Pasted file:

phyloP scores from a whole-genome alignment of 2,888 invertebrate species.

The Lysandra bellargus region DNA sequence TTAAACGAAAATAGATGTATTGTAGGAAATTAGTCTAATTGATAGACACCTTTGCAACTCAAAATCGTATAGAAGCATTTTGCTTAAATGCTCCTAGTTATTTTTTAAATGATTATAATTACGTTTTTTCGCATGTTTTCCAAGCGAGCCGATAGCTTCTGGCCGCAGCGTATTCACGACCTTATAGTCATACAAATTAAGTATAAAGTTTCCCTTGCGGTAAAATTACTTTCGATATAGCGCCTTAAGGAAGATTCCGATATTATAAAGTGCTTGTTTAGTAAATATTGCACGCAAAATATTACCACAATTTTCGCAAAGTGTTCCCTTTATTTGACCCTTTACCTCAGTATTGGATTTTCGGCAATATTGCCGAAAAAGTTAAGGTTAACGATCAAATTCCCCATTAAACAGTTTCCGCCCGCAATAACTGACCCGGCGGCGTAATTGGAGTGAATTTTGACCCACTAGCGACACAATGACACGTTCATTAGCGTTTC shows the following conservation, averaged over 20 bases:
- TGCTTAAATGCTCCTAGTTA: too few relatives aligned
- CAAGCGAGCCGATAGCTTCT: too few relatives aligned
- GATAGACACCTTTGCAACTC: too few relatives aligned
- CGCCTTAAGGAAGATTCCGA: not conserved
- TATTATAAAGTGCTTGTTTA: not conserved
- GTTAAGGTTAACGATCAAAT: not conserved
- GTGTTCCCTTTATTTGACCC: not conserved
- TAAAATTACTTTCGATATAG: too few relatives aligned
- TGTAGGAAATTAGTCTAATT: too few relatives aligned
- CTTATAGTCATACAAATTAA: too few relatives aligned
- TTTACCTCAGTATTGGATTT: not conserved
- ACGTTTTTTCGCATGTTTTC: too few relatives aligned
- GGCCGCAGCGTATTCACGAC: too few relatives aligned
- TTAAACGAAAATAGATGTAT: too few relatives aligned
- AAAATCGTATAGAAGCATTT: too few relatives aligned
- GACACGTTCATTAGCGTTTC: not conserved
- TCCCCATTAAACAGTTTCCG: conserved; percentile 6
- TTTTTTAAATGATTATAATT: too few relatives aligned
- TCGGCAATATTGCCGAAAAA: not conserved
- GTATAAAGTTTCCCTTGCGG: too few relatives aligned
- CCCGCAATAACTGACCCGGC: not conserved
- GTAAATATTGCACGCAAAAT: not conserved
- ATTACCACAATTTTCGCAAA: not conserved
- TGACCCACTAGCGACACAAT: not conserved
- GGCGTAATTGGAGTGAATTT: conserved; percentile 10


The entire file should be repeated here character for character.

phyloP scores from a whole-genome alignment of 2,888 invertebrate species.

The Lysandra bellargus region DNA sequence TTAAACGAAAATAGATGTATTGTAGGAAATTAGTCTAATTGATAGACACCTTTGCAACTCAAAATCGTATAGAAGCATTTTGCTTAAATGCTCCTAGTTATTTTTTAAATGATTATAATTACGTTTTTTCGCATGTTTTCCAAGCGAGCCGATAGCTTCTGGCCGCAGCGTATTCACGACCTTATAGTCATACAAATTAAGTATAAAGTTTCCCTTGCGGTAAAATTACTTTCGATATAGCGCCTTAAGGAAGATTCCGATATTATAAAGTGCTTGTTTAGTAAATATTGCACGCAAAATATTACCACAATTTTCGCAAAGTGTTCCCTTTATTTGACCCTTTACCTCAGTATTGGATTTTCGGCAATATTGCCGAAAAAGTTAAGGTTAACGATCAAATTCCCCATTAAACAGTTTCCGCCCGCAATAACTGACCCGGCGGCGTAATTGGAGTGAATTTTGACCCACTAGCGACACAATGACACGTTCATTAGCGTTTC shows the following conservation, averaged over 20 bases:
- TGCTTAAATGCTCCTAGTTA: too few relatives aligned
- CAAGCGAGCCGATAGCTTCT: too few relatives aligned
- GATAGACACCTTTGCAACTC: too few relatives aligned
- CGCCTTAAGGAAGATTCCGA: not conserved
- TATTATAAAGTGCTTGTTTA: not conserved
- GTTAAGGTTAACGATCAAAT: not conserved
- GTGTTCCCTTTATTTGACCC: not conserved
- TAAAATTACTTTCGATATAG: too few relatives aligned
- TGTAGGAAATTAGTCTAATT: too few relatives aligned
- CTTATAGTCATACAAATTAA: too few relatives aligned
- TTTACCTCAGTATTGGATTT: not conserved
- ACGTTTTTTCGCATGTTTTC: too few relatives aligned
- GGCCGCAGCGTATTCACGAC: too few relatives aligned
- TTAAACGAAAATAGATGTAT: too few relatives aligned
- AAAATCGTATAGAAGCATTT: too few relatives aligned
- GACACGTTCATTAGCGTTTC: not conserved
- TCCCCATTAAACAGTTTCCG: conserved; percentile 6
- TTTTTTAAATGATTATAATT: too few relatives aligned
- TCGGCAATATTGCCGAAAAA: not conserved
- GTATAAAGTTTCCCTTGCGG: too few relatives aligned
- CCCGCAATAACTGACCCGGC: not conserved
- GTAAATATTGCACGCAAAAT: not conserved
- ATTACCACAATTTTCGCAAA: not conserved
- TGACCCACTAGCGACACAAT: not conserved
- GGCGTAATTGGAGTGAATTT: conserved; percentile 10